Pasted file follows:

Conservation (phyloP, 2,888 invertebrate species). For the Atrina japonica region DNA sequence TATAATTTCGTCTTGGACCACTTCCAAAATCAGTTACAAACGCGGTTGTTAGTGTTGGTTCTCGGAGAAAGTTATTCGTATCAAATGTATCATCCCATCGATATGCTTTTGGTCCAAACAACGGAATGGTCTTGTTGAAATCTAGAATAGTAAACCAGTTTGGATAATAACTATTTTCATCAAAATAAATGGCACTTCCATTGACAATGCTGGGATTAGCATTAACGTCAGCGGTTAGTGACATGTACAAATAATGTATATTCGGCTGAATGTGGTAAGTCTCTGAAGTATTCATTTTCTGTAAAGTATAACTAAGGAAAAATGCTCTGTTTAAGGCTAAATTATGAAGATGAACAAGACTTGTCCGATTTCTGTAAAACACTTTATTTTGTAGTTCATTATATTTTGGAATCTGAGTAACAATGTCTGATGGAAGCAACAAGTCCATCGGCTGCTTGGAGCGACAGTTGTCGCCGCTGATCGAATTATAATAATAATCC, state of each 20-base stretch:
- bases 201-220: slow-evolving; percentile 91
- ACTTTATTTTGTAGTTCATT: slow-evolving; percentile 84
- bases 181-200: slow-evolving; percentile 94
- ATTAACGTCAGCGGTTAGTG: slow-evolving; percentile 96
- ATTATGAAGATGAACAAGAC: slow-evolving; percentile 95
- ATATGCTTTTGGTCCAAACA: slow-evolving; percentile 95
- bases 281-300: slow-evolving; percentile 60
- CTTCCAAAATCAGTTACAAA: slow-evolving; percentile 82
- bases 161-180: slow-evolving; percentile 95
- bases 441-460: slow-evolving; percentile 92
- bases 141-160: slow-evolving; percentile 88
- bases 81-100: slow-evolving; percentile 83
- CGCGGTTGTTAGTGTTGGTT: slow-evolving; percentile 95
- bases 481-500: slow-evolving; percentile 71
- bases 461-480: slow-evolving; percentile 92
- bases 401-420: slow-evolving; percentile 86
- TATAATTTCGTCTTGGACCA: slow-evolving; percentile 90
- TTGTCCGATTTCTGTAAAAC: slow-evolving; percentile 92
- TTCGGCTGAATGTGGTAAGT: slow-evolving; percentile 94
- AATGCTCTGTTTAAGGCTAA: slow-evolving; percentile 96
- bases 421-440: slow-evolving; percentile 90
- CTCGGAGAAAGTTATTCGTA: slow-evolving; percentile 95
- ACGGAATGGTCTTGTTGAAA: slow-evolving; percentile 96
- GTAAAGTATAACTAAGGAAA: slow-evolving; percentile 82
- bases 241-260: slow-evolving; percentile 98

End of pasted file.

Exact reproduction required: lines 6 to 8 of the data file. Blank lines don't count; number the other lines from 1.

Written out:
- ATTATGAAGATGAACAAGAC: slow-evolving; percentile 95
- ATATGCTTTTGGTCCAAACA: slow-evolving; percentile 95
- bases 281-300: slow-evolving; percentile 60